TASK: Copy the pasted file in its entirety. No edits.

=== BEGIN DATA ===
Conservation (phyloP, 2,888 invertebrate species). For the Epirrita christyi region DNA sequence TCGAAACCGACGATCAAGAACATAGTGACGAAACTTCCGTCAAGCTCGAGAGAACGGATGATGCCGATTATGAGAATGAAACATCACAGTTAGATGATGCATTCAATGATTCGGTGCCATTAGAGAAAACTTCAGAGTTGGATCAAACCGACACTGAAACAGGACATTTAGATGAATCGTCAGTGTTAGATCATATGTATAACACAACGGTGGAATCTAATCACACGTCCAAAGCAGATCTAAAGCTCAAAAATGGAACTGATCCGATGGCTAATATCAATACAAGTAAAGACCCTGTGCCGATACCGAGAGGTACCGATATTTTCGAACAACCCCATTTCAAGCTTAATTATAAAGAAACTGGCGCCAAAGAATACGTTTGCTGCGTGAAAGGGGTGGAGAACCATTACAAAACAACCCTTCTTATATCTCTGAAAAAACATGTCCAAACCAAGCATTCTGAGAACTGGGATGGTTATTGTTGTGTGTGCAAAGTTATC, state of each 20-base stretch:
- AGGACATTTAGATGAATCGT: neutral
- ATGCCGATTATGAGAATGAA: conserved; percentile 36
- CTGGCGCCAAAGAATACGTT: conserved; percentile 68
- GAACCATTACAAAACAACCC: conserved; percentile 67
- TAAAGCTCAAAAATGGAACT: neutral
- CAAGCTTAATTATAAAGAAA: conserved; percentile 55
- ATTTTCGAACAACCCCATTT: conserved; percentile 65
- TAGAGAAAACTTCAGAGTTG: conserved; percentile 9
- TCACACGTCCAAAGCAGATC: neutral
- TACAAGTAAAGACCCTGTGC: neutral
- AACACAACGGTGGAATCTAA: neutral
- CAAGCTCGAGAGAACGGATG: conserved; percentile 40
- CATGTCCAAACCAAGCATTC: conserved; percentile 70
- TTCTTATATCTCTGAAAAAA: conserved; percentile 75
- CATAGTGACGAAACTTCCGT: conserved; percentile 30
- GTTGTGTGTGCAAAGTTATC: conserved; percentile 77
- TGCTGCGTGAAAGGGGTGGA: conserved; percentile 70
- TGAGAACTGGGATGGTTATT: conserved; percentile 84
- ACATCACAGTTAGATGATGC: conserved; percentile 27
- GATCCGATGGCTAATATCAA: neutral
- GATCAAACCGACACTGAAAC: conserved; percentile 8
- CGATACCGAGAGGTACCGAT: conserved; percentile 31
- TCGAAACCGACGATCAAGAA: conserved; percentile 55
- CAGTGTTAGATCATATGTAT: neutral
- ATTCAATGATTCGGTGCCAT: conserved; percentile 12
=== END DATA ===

Conservation (phyloP, 2,888 invertebrate species). For the Epirrita christyi region DNA sequence TCGAAACCGACGATCAAGAACATAGTGACGAAACTTCCGTCAAGCTCGAGAGAACGGATGATGCCGATTATGAGAATGAAACATCACAGTTAGATGATGCATTCAATGATTCGGTGCCATTAGAGAAAACTTCAGAGTTGGATCAAACCGACACTGAAACAGGACATTTAGATGAATCGTCAGTGTTAGATCATATGTATAACACAACGGTGGAATCTAATCACACGTCCAAAGCAGATCTAAAGCTCAAAAATGGAACTGATCCGATGGCTAATATCAATACAAGTAAAGACCCTGTGCCGATACCGAGAGGTACCGATATTTTCGAACAACCCCATTTCAAGCTTAATTATAAAGAAACTGGCGCCAAAGAATACGTTTGCTGCGTGAAAGGGGTGGAGAACCATTACAAAACAACCCTTCTTATATCTCTGAAAAAACATGTCCAAACCAAGCATTCTGAGAACTGGGATGGTTATTGTTGTGTGTGCAAAGTTATC, state of each 20-base stretch:
- AGGACATTTAGATGAATCGT: neutral
- ATGCCGATTATGAGAATGAA: conserved; percentile 36
- CTGGCGCCAAAGAATACGTT: conserved; percentile 68
- GAACCATTACAAAACAACCC: conserved; percentile 67
- TAAAGCTCAAAAATGGAACT: neutral
- CAAGCTTAATTATAAAGAAA: conserved; percentile 55
- ATTTTCGAACAACCCCATTT: conserved; percentile 65
- TAGAGAAAACTTCAGAGTTG: conserved; percentile 9
- TCACACGTCCAAAGCAGATC: neutral
- TACAAGTAAAGACCCTGTGC: neutral
- AACACAACGGTGGAATCTAA: neutral
- CAAGCTCGAGAGAACGGATG: conserved; percentile 40
- CATGTCCAAACCAAGCATTC: conserved; percentile 70
- TTCTTATATCTCTGAAAAAA: conserved; percentile 75
- CATAGTGACGAAACTTCCGT: conserved; percentile 30
- GTTGTGTGTGCAAAGTTATC: conserved; percentile 77
- TGCTGCGTGAAAGGGGTGGA: conserved; percentile 70
- TGAGAACTGGGATGGTTATT: conserved; percentile 84
- ACATCACAGTTAGATGATGC: conserved; percentile 27
- GATCCGATGGCTAATATCAA: neutral
- GATCAAACCGACACTGAAAC: conserved; percentile 8
- CGATACCGAGAGGTACCGAT: conserved; percentile 31
- TCGAAACCGACGATCAAGAA: conserved; percentile 55
- CAGTGTTAGATCATATGTAT: neutral
- ATTCAATGATTCGGTGCCAT: conserved; percentile 12